Avoid the scandalously high prices of the hotel minbar
Seven bucks for a can of Coca-Cola? A fiver for a miniature can of Pringles? Yep, that about sums it up. The minibar: minting money for the hotel industry since the early 1980s (if you're looking for someone to blame, it was supposedly invented at the Westin in Ottawa, Canada).
Seriously folks, just say no.
Simply push aside the overpriced peanuts and $4 bottle of tap water so you can use the minibar as a minifridge for the couple of sodas or beers you grabbed at the local grocery store and to store your picnic purchases.
But, for heaven's sake, just leave the teensy bottles of liquor alone.
Beware the False Minibar Charge
You should always scrutinize your hotel bill and ask about any incremental charge you see on there that is anything other than the amount you agreed to pay multiplied by the number of nights stayed. Rather frequently, I'll find a phone or minibar charge on there that I never did anything to provoke.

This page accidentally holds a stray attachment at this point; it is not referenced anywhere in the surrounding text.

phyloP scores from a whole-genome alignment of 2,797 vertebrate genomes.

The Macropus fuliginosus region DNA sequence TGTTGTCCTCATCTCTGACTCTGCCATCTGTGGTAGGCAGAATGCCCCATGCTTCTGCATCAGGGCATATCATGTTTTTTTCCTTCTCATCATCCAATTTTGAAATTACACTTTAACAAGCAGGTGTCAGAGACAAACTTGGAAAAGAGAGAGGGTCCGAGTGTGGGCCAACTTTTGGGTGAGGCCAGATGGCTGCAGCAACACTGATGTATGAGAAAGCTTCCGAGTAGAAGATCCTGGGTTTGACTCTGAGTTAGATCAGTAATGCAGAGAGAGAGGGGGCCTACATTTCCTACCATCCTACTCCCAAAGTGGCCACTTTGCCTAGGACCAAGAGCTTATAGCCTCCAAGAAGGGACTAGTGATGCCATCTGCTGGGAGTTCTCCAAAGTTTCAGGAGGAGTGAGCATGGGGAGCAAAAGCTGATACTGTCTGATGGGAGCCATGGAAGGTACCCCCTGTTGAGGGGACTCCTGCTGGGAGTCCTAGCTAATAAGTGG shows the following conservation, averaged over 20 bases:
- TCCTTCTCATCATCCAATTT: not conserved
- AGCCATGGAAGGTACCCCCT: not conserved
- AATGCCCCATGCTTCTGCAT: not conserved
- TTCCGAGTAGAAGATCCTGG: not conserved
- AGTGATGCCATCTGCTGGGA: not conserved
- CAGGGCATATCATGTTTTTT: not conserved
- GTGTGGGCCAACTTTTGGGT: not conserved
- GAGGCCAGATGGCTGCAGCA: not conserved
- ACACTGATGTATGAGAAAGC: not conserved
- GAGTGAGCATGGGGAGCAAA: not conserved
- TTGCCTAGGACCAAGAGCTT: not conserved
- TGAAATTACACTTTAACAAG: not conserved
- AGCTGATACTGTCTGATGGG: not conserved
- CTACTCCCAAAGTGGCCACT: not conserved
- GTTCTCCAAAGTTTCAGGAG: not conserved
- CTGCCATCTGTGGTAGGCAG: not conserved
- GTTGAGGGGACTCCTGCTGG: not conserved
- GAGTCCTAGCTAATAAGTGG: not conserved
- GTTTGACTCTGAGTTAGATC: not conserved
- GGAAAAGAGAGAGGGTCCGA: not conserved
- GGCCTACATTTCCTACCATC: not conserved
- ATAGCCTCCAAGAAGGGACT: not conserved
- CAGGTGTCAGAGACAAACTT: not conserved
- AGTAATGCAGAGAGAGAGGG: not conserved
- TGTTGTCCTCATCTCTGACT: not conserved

Now, I try to trust in the goodness of my fellow human beings, so usually I chalk this up to a computer error or whatnot, but still, you must point it out and have it expunged. The most common of these false charges is for something from the minibar, and there's usually a good explanation (well, not good, but explicable): the maid.
No, she wasn't guzzling your mini bottles of vodka on the job. But many hotels use a shortcut to determine whether or not you've used the minibar—they have the maid jot down every empty bottle, can, or snack packaging she comes across in the room's trash can, and assume you got it from that tiny fridge under the TV and just "forgot" to tick it off on the honor sheet price list posted inside.
Why these hotels can't see the gaping flaw in this logic (that I might have bought that can of soda whilst out and about my day and just happened to finish it—and toss the empty—in my room) is beyond me, but there you go.